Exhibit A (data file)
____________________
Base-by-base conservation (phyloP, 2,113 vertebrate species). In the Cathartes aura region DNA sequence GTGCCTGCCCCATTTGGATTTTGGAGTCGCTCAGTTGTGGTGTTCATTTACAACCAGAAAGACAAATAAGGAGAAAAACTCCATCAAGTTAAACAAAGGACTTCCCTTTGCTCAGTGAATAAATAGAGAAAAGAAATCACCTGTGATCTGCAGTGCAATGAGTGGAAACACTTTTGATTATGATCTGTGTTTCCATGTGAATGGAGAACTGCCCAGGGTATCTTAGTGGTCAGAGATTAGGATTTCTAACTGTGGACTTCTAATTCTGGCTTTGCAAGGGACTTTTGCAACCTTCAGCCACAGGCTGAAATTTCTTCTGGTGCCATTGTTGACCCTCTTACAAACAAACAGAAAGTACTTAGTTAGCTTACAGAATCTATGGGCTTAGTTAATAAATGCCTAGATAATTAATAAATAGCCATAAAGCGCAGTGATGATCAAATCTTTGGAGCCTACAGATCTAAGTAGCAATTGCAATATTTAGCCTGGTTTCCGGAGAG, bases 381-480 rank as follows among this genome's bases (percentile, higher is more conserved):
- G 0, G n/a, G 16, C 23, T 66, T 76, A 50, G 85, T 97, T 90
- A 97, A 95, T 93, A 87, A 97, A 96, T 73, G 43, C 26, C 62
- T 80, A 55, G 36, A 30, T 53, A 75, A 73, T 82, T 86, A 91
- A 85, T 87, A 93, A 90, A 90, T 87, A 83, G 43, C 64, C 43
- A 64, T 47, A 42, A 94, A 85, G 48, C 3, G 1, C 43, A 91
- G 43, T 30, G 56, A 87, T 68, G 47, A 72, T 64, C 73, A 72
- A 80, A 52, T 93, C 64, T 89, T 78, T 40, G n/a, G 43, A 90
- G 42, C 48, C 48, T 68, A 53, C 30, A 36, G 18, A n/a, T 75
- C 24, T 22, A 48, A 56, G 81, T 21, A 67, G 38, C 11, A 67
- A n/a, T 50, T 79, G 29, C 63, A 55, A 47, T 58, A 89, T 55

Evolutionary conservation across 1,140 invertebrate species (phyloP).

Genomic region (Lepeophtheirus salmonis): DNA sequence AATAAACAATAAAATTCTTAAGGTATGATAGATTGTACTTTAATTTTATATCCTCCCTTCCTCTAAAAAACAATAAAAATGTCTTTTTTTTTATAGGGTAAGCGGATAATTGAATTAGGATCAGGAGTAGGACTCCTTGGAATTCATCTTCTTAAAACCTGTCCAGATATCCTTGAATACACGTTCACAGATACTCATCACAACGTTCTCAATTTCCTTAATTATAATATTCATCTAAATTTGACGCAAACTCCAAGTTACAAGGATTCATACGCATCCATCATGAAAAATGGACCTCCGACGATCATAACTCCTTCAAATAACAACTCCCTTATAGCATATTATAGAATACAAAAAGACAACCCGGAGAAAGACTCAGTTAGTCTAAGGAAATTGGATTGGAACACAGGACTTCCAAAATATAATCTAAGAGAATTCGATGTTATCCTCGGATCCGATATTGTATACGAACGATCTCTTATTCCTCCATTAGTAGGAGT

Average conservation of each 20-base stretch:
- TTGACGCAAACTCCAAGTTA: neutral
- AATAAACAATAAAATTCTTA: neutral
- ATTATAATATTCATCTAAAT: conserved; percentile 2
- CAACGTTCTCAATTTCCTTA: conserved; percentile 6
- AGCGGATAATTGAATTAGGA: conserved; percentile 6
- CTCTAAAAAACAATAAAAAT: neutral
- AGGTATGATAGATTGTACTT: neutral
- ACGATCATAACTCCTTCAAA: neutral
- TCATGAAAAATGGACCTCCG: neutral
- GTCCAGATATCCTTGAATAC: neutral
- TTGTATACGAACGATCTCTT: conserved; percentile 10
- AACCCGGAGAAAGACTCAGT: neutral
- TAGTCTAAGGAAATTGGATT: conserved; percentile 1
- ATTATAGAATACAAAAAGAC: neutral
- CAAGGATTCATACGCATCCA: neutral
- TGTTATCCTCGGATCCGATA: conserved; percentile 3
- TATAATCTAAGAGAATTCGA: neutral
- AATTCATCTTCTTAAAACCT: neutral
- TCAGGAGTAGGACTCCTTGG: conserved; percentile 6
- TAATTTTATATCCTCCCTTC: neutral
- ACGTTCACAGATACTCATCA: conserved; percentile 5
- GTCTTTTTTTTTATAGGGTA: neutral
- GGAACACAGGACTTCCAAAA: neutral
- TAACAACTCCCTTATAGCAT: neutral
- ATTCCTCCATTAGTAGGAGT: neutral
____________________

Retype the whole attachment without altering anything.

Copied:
Base-by-base conservation (phyloP, 2,113 vertebrate species). In the Cathartes aura region DNA sequence GTGCCTGCCCCATTTGGATTTTGGAGTCGCTCAGTTGTGGTGTTCATTTACAACCAGAAAGACAAATAAGGAGAAAAACTCCATCAAGTTAAACAAAGGACTTCCCTTTGCTCAGTGAATAAATAGAGAAAAGAAATCACCTGTGATCTGCAGTGCAATGAGTGGAAACACTTTTGATTATGATCTGTGTTTCCATGTGAATGGAGAACTGCCCAGGGTATCTTAGTGGTCAGAGATTAGGATTTCTAACTGTGGACTTCTAATTCTGGCTTTGCAAGGGACTTTTGCAACCTTCAGCCACAGGCTGAAATTTCTTCTGGTGCCATTGTTGACCCTCTTACAAACAAACAGAAAGTACTTAGTTAGCTTACAGAATCTATGGGCTTAGTTAATAAATGCCTAGATAATTAATAAATAGCCATAAAGCGCAGTGATGATCAAATCTTTGGAGCCTACAGATCTAAGTAGCAATTGCAATATTTAGCCTGGTTTCCGGAGAG, bases 381-480 rank as follows among this genome's bases (percentile, higher is more conserved):
- G 0, G n/a, G 16, C 23, T 66, T 76, A 50, G 85, T 97, T 90
- A 97, A 95, T 93, A 87, A 97, A 96, T 73, G 43, C 26, C 62
- T 80, A 55, G 36, A 30, T 53, A 75, A 73, T 82, T 86, A 91
- A 85, T 87, A 93, A 90, A 90, T 87, A 83, G 43, C 64, C 43
- A 64, T 47, A 42, A 94, A 85, G 48, C 3, G 1, C 43, A 91
- G 43, T 30, G 56, A 87, T 68, G 47, A 72, T 64, C 73, A 72
- A 80, A 52, T 93, C 64, T 89, T 78, T 40, G n/a, G 43, A 90
- G 42, C 48, C 48, T 68, A 53, C 30, A 36, G 18, A n/a, T 75
- C 24, T 22, A 48, A 56, G 81, T 21, A 67, G 38, C 11, A 67
- A n/a, T 50, T 79, G 29, C 63, A 55, A 47, T 58, A 89, T 55

Evolutionary conservation across 1,140 invertebrate species (phyloP).

Genomic region (Lepeophtheirus salmonis): DNA sequence AATAAACAATAAAATTCTTAAGGTATGATAGATTGTACTTTAATTTTATATCCTCCCTTCCTCTAAAAAACAATAAAAATGTCTTTTTTTTTATAGGGTAAGCGGATAATTGAATTAGGATCAGGAGTAGGACTCCTTGGAATTCATCTTCTTAAAACCTGTCCAGATATCCTTGAATACACGTTCACAGATACTCATCACAACGTTCTCAATTTCCTTAATTATAATATTCATCTAAATTTGACGCAAACTCCAAGTTACAAGGATTCATACGCATCCATCATGAAAAATGGACCTCCGACGATCATAACTCCTTCAAATAACAACTCCCTTATAGCATATTATAGAATACAAAAAGACAACCCGGAGAAAGACTCAGTTAGTCTAAGGAAATTGGATTGGAACACAGGACTTCCAAAATATAATCTAAGAGAATTCGATGTTATCCTCGGATCCGATATTGTATACGAACGATCTCTTATTCCTCCATTAGTAGGAGT

Average conservation of each 20-base stretch:
- TTGACGCAAACTCCAAGTTA: neutral
- AATAAACAATAAAATTCTTA: neutral
- ATTATAATATTCATCTAAAT: conserved; percentile 2
- CAACGTTCTCAATTTCCTTA: conserved; percentile 6
- AGCGGATAATTGAATTAGGA: conserved; percentile 6
- CTCTAAAAAACAATAAAAAT: neutral
- AGGTATGATAGATTGTACTT: neutral
- ACGATCATAACTCCTTCAAA: neutral
- TCATGAAAAATGGACCTCCG: neutral
- GTCCAGATATCCTTGAATAC: neutral
- TTGTATACGAACGATCTCTT: conserved; percentile 10
- AACCCGGAGAAAGACTCAGT: neutral
- TAGTCTAAGGAAATTGGATT: conserved; percentile 1
- ATTATAGAATACAAAAAGAC: neutral
- CAAGGATTCATACGCATCCA: neutral
- TGTTATCCTCGGATCCGATA: conserved; percentile 3
- TATAATCTAAGAGAATTCGA: neutral
- AATTCATCTTCTTAAAACCT: neutral
- TCAGGAGTAGGACTCCTTGG: conserved; percentile 6
- TAATTTTATATCCTCCCTTC: neutral
- ACGTTCACAGATACTCATCA: conserved; percentile 5
- GTCTTTTTTTTTATAGGGTA: neutral
- GGAACACAGGACTTCCAAAA: neutral
- TAACAACTCCCTTATAGCAT: neutral
- ATTCCTCCATTAGTAGGAGT: neutral